By Caroline Valetkevitch
NEW YORK (Reuters) – U.S. stocks managed to post gains on Thursday after recent steep losses as policymakers around the world took further emergency actions to try to help financial markets cope with deep coronavirus-driven economic damage.
Nasdaq outperformed other major indexes, ending 2.3% higher, fueled by gains in Amazon.com <AMZN.O>, Microsoft <MSFT.O> and Facebook <FB.O>.
The Federal Reserve opened swap lines with central banks in nine new countries to ensure the world’s dollar-dependent financial system continued to function.
It was the latest in a host of steps taken by the U.S. central bank over the last two weeks, including cutting borrowing costs to near zero and providing billions of dollars more for cheap credit.
The European Central Bank pledged late on Wednesday to buy 750 billion euros ($820 billion) in sovereign debt through 2020.
President Donald Trump called on U.S. health regulators to expedite potential therapies aimed at treating COVID-19, the respiratory disease caused by the virus, and the White House sounded upbeat on the chances of passage of hundreds of billions of dollars of aid in Congress.
Policymakers will need to keep providing support in order to provide liquidity to the financial system, said Quincy Krosby, chief market strategist at Prudential Financial in Newark, New Jersey.
“It is not just about the Fed,” Krosby said. “It is about the fiscal side of the equation. The question for the market is, how much do we actually need, and the severity of the crisis is suggesting we’re going to need amounts we never initially thought of.”
Even with the emergency moves, analysts in a Reuters poll gave a median 80% chance of a U.S. recession this year. Bank of America’s economics team in a note Thursday said, “the U.S. recession is here.”
The recent sharp market volatility continued, with the S&P 500 index falling as much as 3.3% during the session.
And Thursday’s gains did little to restore the markets after the pounding stocks have suffered in the past month. The S&P 500 remains down about 29% from the record closing high it hit a month ago after last week confirming its first bear market since the financial crisis, and the Dow erased virtually the last of its gains under Trump’s presidency on Wednesday.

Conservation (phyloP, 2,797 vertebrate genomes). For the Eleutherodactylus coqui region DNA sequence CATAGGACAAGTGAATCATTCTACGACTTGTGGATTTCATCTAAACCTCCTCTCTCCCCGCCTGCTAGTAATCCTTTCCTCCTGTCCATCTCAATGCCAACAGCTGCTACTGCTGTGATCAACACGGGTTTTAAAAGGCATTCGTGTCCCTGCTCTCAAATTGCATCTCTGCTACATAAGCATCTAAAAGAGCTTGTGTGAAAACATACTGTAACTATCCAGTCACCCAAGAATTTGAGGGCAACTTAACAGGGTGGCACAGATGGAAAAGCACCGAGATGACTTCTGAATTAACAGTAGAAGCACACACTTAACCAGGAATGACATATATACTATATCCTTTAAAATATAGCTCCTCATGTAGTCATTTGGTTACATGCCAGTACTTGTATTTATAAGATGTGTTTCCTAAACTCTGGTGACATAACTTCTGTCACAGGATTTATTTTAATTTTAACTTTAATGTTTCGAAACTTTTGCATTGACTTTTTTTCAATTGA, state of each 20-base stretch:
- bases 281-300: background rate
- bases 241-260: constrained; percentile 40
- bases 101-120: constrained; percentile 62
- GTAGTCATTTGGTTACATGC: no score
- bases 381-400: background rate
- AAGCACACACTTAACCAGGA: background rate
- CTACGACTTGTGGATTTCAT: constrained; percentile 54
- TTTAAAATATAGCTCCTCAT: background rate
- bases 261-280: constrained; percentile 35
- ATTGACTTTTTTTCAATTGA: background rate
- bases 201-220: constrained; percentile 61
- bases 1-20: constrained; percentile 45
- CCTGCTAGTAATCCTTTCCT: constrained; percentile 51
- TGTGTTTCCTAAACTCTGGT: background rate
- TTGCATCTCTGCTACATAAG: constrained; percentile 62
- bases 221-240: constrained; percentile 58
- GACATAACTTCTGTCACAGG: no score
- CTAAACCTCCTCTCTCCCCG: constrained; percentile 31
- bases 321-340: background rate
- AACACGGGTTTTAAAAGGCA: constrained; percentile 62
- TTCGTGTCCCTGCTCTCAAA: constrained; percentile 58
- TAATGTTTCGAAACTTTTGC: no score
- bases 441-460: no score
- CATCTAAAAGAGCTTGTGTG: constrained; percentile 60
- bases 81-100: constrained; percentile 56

The Dow Jones Industrial Average <.DJI> rose 188.27 points, or 0.95%, to 20,087.19, the S&P 500 <.SPX> gained 11.29 points, or 0.47%, to 2,409.39 and the Nasdaq Composite <.IXIC> added 160.73 points, or 2.3%, to 7,150.58.
Helping the day’s sentiment, U.S. crude oil prices spiked by 25% in their largest single-day gain on record, while the S&P 500 energy index <.SPNY> rose 6.8%, leading gains among S&P 500 sectors.
“Active investors are using this as an opportunity to maybe pick up what might be perceived as bargains because nobody’s really sure how to value stocks right now,” said Robert Pavlik, chief investment strategist and senior portfolio manager at SlateStone Wealth LLC in New York.
Ford Motor Co <F.N> was the latest major U.S. corporation to bolster its cash reserves to ride out the virus impact, drawing down more than $15 billion from existing credit lines. Ford shares ended down 0.7%.
The virus’ impact on jobs was also in focus as official data showed the number of Americans filing for unemployment benefits surged to a 2-1/2-year high last week as companies in the services sector laid off workers because of the pandemic.
Late on Wednesday, New York Stock Exchange owner Intercontinental Exchange Inc <ICE.N> said the market would temporarily close its trading floors and move fully to electronic trading starting next week.
While the S&P 500 added $94 billion in market capitalization on Thursday, it is down $8.09 trillion since its Feb. 19 record close, according to S&P Dow Jones Indices’ analyst Howard Silverblatt.
Advancing issues outnumbered declining ones on the NYSE by a 2.64-to-1 ratio; on Nasdaq, a 3.21-to-1 ratio favored advancers.
The S&P 500 posted three new 52-week highs and 94 new lows; the Nasdaq Composite recorded 13 new highs and 569 new lows.
Volume on U.S. exchanges was 17.08 billion shares, compared to the 15 billion average for the full session over the last 20 trading days.
(Reporting by Caroline Valetkevitch in New York; Additional reporting by Medha Singh and Sanjana Shivdas in Bengaluru; Editing by Leslie Adler, Will Dunham and Tom Brown)